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Tribal leaders prepare for world conference on racism

WASHINGTON - Racism is an issue that impacts every nation in the world, including tribal nations in the United States.

Tribal testimony and government reports reveal that Indian people not only suffer vastly disproportionate rates of discrimination in America as compared to other groups, they also feel some of the greatest social impacts in their communities.

Next September, in Durban, South Africa, the United Nations will convene the World Conference Against Racism, or WCAR, and tribal leaders from across the United States plan to attend.

"We believe our continued participation in the conference and the domestic and international meetings is critical to ensuring that issues affecting Indian country are included in the dialogue," said Juana Majel, a Pomo Indian from California.

The Department of Justice reports that American Indians in the United States are victims of violent crimes at a rate more than twice that of all races and unlike other groups, a majority of the perpetrators of crimes against American Indians are of a different race. Indian people also suffer discrimination in housing, education and employment rates which result in statistics which rate them poorest in measures of social health. With homeless rates twice the national average and infant mortality rates 1.6 times that of white infants, tribal leaders say they have a legitimate and even critical need to participate in the conference.

In December the United Nations has scheduled a regional preparatory meeting in Santiago, Chile, to prepare those participating from the Western Hemisphere. A number of tribal leaders from the United States plan to attend. Tribal representatives will be considered part of Non-Governmental Organizations, or NGOs, even though most tribes consider themselves governments.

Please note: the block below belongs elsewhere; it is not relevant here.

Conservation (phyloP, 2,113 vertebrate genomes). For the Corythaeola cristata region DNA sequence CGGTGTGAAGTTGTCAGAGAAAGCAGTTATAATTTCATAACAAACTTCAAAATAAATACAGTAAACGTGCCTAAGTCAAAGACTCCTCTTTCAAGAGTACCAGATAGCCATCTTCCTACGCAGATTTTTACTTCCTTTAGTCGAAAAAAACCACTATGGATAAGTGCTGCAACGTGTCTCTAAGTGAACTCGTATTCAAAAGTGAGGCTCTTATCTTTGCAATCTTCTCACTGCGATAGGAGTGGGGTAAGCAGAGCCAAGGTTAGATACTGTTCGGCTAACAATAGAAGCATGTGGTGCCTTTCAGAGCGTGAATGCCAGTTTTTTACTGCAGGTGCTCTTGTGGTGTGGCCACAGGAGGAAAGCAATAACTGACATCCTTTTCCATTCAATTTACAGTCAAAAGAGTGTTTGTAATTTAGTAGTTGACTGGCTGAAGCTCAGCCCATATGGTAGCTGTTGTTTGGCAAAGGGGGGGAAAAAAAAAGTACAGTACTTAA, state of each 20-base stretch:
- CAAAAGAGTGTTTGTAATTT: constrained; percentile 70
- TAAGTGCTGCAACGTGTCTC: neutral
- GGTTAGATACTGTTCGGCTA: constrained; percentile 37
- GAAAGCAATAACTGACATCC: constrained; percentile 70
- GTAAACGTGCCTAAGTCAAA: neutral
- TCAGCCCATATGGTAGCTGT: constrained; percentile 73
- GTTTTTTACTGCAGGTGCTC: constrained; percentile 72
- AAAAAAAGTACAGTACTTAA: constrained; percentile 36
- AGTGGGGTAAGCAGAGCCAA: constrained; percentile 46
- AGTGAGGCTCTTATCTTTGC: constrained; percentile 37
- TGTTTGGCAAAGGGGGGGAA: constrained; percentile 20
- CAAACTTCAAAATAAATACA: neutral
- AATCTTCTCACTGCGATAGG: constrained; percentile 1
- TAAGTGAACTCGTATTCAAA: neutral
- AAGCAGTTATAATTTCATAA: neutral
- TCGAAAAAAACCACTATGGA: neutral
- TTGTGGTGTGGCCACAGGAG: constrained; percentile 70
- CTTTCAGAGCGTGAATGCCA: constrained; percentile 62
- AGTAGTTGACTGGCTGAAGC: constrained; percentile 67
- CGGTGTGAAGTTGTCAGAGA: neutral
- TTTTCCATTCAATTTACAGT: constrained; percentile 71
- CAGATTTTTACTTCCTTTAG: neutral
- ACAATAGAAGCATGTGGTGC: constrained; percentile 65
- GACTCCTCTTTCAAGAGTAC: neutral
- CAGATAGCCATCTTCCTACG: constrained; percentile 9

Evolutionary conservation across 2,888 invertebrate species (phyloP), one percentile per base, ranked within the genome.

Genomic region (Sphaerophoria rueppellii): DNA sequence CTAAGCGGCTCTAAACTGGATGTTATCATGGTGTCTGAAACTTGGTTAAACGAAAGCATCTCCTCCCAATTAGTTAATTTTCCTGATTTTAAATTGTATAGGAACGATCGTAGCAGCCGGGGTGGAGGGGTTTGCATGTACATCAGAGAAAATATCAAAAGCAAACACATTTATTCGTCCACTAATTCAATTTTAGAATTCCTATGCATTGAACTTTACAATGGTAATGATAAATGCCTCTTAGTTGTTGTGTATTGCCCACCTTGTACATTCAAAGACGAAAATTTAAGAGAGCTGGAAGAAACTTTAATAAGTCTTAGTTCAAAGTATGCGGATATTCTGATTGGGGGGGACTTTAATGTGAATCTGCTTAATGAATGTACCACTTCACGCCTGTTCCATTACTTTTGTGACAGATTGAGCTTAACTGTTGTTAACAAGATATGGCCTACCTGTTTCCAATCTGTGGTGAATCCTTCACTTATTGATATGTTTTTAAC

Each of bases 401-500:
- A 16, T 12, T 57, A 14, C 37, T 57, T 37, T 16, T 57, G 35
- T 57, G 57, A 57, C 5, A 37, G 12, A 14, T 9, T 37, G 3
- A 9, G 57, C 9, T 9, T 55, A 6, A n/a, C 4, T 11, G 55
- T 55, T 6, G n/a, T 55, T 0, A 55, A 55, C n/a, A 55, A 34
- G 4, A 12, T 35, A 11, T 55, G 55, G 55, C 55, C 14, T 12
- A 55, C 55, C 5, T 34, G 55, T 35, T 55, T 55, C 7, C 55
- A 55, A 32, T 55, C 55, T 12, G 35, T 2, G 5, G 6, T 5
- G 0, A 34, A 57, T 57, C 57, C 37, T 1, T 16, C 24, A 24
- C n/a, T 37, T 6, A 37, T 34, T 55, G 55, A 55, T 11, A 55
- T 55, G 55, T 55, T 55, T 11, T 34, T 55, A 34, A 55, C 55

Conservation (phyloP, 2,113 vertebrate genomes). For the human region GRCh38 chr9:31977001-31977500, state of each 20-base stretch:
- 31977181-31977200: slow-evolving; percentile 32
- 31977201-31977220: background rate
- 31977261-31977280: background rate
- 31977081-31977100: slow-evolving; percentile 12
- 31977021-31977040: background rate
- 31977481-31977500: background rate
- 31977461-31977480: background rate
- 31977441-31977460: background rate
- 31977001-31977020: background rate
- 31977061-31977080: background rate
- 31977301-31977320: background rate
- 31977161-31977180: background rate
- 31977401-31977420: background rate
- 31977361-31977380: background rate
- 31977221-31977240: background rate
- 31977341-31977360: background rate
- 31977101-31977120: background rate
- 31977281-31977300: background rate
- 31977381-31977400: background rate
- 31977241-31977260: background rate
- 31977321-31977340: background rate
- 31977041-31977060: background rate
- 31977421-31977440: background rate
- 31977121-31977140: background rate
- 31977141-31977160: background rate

The issue of government and specifically self-government in connection to racism is also on the minds of tribal leaders. Tribal representatives to the conference say that the "U.N. Declaration on the Rights of Indigenous People" and the "Organization of American States Declaration on the Rights of Indigenous Peoples" will also be discussed as important issues for the international community. They say there is an undeniable connection between the denial of self-determination and racism.

"The denial of a tribal nation's right to self-govern and determine its political existence is rooted in racist notions of white superiority and affirms the belief by some that Indians are inferior," said Kim Gottschalk, attorney for the Native American Rights Fund.

Those preparing for the conference say that as part of a general concern for the welfare of Indian people, they are concerned about the racism suffered by Indian people individually and collectively. The collective rights of tribes through the practice of self-determination and the denial of those rights within international law is central to their message. They say the United States has been a major obstacle in the acceptance of those collective rights in international law despite U.S. domestic policy which affirms the right to tribal self-determination.

"It's absurd that the U.S. would support collective tribal rights at home and then deny them on the international stage," said Gottschalk.

There are some 300 million Indigenous people worldwide. However, they have only been allowed to officially address the United Nations through a temporary Working Group set up to draft a U.N. Declaration on the Rights of Indigenous People, a document some hope will finally set minimum international human rights standards for Indigenous people. Over its 18 years in existence, the Working Group has completed several studies, from the relationship of Indigenous peoples to land, treaties and agreements, to the protection of cultural and religious rights.

The working group reports that Indigenous people around the world continue to be among the most marginalized and impoverished of the world's peoples, with their ways of life, culture, heritage, and languages under continuous threat. A number of world conferences recently validated this conclusion as well as the importance of Indigenous peoples to sustainable development and the protection of the earth's biodiversity.